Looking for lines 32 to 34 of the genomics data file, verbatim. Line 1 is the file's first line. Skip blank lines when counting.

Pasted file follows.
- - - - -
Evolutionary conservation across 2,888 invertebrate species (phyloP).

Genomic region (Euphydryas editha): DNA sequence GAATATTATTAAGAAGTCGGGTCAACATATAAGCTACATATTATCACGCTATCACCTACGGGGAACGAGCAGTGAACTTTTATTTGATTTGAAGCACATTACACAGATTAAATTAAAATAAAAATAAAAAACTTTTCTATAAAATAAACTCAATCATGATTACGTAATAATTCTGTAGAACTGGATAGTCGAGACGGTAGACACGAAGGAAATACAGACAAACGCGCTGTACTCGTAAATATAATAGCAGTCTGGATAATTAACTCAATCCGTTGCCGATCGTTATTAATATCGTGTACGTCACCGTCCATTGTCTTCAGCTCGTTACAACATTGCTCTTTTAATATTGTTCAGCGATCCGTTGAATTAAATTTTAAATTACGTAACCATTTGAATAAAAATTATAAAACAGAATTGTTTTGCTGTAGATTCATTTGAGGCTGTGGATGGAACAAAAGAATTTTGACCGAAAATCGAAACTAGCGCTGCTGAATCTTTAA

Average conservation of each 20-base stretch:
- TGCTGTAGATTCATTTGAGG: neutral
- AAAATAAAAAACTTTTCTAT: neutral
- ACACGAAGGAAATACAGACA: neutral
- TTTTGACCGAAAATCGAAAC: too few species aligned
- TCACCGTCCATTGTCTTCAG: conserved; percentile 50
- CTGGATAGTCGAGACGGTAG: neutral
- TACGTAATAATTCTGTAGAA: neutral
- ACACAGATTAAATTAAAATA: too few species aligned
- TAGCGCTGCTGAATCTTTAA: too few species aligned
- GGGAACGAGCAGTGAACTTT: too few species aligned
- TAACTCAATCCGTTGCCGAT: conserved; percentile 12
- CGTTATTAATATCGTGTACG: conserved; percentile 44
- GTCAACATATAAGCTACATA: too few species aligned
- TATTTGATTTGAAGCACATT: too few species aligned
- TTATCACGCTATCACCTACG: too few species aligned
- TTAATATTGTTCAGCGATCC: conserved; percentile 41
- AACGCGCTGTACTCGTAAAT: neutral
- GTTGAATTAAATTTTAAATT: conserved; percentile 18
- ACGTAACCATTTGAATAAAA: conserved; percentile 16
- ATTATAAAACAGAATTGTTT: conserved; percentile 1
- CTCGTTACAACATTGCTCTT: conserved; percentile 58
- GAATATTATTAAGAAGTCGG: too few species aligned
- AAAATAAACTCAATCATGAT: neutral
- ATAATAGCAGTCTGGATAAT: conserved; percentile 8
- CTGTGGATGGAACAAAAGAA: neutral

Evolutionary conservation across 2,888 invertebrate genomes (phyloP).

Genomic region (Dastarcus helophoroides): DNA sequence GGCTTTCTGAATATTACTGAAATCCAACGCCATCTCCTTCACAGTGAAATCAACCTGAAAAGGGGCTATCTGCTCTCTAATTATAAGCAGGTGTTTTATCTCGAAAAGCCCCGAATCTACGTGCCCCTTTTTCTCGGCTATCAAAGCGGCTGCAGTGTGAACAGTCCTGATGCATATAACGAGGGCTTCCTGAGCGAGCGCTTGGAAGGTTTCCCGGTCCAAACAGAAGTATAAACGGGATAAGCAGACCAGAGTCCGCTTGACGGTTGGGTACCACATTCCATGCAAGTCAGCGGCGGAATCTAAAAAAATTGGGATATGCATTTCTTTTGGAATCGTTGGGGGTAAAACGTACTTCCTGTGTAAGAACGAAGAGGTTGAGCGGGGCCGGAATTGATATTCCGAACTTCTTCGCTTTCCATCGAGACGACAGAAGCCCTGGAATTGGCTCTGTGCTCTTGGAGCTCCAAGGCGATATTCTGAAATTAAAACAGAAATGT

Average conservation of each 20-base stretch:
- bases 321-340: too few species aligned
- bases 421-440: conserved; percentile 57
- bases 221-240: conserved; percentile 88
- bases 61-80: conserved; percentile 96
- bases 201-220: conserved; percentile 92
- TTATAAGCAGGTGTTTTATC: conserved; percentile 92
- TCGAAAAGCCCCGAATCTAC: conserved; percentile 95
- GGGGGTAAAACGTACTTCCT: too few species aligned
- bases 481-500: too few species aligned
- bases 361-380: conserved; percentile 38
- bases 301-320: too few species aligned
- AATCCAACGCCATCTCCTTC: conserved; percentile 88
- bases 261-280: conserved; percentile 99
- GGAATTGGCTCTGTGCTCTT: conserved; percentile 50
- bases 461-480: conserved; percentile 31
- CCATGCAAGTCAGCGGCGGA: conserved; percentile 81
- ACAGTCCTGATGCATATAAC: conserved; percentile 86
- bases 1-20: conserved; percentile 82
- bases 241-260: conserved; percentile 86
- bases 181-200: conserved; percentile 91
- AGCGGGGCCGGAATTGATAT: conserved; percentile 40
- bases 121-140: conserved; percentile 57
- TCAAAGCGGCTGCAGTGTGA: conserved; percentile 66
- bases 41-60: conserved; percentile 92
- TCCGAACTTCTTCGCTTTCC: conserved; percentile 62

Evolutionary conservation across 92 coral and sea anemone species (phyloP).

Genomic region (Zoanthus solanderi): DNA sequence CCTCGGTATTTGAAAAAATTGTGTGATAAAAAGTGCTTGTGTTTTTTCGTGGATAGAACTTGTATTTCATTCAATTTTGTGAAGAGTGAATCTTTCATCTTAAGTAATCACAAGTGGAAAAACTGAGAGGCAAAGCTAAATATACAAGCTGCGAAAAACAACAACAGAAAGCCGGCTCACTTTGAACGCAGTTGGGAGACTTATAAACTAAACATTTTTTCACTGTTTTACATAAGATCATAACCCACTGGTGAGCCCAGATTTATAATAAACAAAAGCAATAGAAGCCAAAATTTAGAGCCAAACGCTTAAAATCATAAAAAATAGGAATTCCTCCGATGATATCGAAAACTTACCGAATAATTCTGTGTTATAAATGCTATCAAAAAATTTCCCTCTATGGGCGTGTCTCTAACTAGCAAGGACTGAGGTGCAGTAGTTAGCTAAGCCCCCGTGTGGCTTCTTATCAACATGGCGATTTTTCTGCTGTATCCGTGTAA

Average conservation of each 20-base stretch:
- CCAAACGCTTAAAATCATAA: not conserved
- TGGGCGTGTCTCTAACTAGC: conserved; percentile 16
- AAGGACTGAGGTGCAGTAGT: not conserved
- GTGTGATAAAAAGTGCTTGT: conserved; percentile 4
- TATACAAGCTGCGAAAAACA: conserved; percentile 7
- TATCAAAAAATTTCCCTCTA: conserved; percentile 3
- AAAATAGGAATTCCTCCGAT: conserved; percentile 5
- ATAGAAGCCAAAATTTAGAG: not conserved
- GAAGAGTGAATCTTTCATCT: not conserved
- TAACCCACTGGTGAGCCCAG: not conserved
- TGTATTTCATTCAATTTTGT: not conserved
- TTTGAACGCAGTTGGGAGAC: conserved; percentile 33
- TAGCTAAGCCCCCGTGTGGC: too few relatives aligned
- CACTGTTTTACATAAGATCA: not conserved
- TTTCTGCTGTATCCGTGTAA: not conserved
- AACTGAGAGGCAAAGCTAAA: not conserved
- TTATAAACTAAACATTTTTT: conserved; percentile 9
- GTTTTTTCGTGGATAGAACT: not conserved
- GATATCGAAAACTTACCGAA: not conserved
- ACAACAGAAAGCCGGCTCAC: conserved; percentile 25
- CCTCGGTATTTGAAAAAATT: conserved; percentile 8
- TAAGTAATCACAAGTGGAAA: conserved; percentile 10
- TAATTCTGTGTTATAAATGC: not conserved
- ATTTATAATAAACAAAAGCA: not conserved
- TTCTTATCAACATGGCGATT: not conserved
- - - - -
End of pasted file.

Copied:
- bases 321-340: too few species aligned
- bases 421-440: conserved; percentile 57
- bases 221-240: conserved; percentile 88